U.S. Energy News

At fossil fuel industry gathering, a very different conversation on climate

CLIMATE: As world leaders gather at the United Nations to discuss the climate crisis, state energy officials from across the South meet in Kentucky to talk about relaxing regulations for fossil fuels. (InsideClimate News)

PIPELINES:
The Supreme Court is expected to decide in the coming weeks whether it will review a lower court’s decision that the U.S. Forest Service lacked authority to authorize the Atlantic Coast pipeline to cross the Appalachian Trail. (E&E News, subscription)
• A federal agency says a fatal gas explosion last year in Massachusetts was caused by engineering errors and lax oversight by the utility Columbia Gas. (Boston Herald)

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COAL:
A proposed agreement to close a troubled Illinois coal plant by 2022 includes $8.6 million for local clean energy projects. (Energy News Network)
• An audit alleges West Virginia regulators have been skirting a law meant to ensure coal mine reclamation bonds are on solid financial ground. (WCHS)
• A Sierra Club report says pollution controls at a Duke Energy coal plant in North Carolina are removing less pollution than they did in 2009. (Charlotte Business Journal, subscription)

EMISSIONS: Minnesota Gov. Tim Walz plans to adopt California’s stricter emission standards for cars, trucks and SUVs, aligning with 15 other states amid a lawsuit with the Trump administration. (Minneapolis Star Tribune)

SOLAR:
• A utility in Michigan’s Upper Peninsula looks to buy power from a large-scale solar project while facing criticism that it’s limiting customer-owned generation, reflecting a statewide trend. (Energy News Network)
• A Maryland suburb may become the first major jurisdiction outside California to adopt a mandate for new homes to include rooftop solar. (Washington Post)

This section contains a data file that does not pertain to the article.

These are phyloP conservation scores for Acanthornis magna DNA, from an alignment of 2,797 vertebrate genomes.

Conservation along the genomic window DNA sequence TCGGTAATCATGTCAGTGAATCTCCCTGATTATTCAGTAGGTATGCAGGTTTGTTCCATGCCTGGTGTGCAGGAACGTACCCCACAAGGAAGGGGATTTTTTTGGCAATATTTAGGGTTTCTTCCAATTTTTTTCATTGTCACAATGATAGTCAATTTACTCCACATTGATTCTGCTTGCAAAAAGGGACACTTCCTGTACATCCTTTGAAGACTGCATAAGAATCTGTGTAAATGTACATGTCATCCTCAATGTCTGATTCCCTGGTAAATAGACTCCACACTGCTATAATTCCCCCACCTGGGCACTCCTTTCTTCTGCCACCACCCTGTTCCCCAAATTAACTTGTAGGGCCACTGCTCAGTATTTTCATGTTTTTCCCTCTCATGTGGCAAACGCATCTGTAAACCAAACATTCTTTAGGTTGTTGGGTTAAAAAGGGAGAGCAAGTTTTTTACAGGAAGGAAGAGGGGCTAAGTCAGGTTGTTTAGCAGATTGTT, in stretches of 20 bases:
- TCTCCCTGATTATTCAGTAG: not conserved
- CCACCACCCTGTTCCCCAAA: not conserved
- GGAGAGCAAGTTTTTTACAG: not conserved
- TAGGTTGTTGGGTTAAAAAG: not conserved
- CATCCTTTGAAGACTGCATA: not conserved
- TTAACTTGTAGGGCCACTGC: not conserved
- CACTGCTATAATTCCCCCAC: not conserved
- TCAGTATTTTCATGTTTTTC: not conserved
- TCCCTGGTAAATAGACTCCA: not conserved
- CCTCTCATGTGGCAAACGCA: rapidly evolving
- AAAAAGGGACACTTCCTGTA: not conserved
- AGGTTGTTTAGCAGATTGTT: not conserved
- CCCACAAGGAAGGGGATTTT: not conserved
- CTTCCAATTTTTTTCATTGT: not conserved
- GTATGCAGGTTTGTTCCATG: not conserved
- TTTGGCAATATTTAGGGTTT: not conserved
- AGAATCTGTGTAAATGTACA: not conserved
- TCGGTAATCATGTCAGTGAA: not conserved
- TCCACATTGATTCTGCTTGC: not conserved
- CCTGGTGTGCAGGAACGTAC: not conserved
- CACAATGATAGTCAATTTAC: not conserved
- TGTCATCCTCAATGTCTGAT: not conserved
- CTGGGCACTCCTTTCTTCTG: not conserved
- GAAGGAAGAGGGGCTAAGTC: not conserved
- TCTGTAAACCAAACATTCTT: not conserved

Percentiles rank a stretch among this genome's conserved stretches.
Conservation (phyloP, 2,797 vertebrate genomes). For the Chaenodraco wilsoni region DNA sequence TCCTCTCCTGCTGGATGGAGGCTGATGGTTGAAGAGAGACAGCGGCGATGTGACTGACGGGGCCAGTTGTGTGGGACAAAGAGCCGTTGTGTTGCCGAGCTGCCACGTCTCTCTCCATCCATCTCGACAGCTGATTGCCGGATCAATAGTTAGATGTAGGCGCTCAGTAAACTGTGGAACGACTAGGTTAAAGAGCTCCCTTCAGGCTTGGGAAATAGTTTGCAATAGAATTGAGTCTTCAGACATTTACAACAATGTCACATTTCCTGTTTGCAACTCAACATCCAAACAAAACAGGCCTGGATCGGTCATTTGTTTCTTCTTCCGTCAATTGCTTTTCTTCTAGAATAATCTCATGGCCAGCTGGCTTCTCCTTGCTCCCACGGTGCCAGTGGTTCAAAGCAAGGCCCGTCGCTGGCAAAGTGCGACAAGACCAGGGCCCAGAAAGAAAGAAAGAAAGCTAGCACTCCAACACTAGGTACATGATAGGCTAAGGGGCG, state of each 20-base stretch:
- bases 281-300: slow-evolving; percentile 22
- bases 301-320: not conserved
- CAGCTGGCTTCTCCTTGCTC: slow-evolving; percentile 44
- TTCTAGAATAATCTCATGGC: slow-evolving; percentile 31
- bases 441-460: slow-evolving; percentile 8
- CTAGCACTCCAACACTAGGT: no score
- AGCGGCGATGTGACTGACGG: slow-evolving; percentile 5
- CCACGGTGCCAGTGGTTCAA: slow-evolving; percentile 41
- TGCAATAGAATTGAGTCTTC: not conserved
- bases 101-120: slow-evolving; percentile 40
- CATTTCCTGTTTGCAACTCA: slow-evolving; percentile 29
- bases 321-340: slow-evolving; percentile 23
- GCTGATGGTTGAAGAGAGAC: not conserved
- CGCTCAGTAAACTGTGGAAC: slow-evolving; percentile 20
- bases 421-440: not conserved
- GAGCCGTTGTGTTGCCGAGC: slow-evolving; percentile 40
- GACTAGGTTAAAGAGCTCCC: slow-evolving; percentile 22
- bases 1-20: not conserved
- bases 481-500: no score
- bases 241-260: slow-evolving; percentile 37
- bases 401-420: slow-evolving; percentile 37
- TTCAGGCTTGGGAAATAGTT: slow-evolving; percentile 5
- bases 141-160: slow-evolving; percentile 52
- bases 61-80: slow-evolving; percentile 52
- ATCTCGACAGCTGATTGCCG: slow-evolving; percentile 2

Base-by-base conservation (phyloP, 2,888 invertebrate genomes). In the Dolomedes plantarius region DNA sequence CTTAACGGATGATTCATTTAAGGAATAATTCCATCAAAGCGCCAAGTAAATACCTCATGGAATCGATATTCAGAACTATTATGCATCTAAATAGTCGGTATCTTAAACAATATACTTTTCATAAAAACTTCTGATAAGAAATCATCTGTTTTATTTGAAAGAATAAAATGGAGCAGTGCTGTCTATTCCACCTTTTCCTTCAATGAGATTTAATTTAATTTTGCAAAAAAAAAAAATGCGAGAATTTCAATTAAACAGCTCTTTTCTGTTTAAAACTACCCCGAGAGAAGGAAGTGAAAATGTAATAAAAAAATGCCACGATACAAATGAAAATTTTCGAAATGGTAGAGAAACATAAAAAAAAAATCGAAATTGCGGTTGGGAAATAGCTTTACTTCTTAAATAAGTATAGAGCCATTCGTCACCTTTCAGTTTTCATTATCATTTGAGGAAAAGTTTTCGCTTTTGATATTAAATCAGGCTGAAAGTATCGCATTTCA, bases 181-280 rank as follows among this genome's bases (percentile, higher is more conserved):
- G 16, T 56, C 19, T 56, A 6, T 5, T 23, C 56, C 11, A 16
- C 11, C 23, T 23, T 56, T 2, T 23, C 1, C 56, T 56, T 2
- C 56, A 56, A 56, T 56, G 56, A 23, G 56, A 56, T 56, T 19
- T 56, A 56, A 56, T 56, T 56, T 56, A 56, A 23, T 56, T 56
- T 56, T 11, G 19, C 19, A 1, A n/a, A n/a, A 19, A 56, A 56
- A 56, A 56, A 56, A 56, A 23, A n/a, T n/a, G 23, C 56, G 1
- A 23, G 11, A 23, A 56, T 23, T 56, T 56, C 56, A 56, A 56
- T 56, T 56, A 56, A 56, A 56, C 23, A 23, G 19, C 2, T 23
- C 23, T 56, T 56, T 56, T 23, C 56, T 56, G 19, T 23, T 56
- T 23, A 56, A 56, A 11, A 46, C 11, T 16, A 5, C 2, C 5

• A solar company executive says a lack of federal leadership on decarbonization makes it important to extend a solar investment tax credit. (Greentech Media) 

WIND: Experts say California’s electrification push could make it the groundbreaking market for floating offshore wind farms in the U.S. (Utility Dive)

STORAGE: The U.S. Department of Energy awards 15 prizes for research aimed at keeping electric vehicle batteries out of landfills. (E&E News, subscription)

NUCLEAR: Nuclear energy lobbyists spent $6.5 million in Pennsylvania since the third quarter of 2018 in an attempt to get state lawmakers to provide subsidies, a watchdog group says. (Press & Journal)

OVERSIGHT:
The Interior Department is planning to distribute key staff to different locations around the West, a move insiders say will complicate permitting for energy projects. (Politico)
California and 16 other states are suing the Trump administration over rollback of the Endangered Species Act, a move the Interior Secretary, a former oil lobbyist, says is a “necessary modernization” of the law. (Los Angeles Times)
Coal executive Bob Murray is supposed to give an address next month at a Kentucky event sponsored by FERC Chairman Neil Chatterjee. (E&E News, subscription)

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UTILITIES: Michigan utility DTE Energy announces plans for its electric subsidiary to achieve net zero carbon emissions by 2050. (Crain’s Detroit Business)

COMMENTARY: Virginia Gov. Ralph Northam’s carbon-free energy plan is good, but not as ambitious as it could be, an editorial board says. (Roanoke Times)

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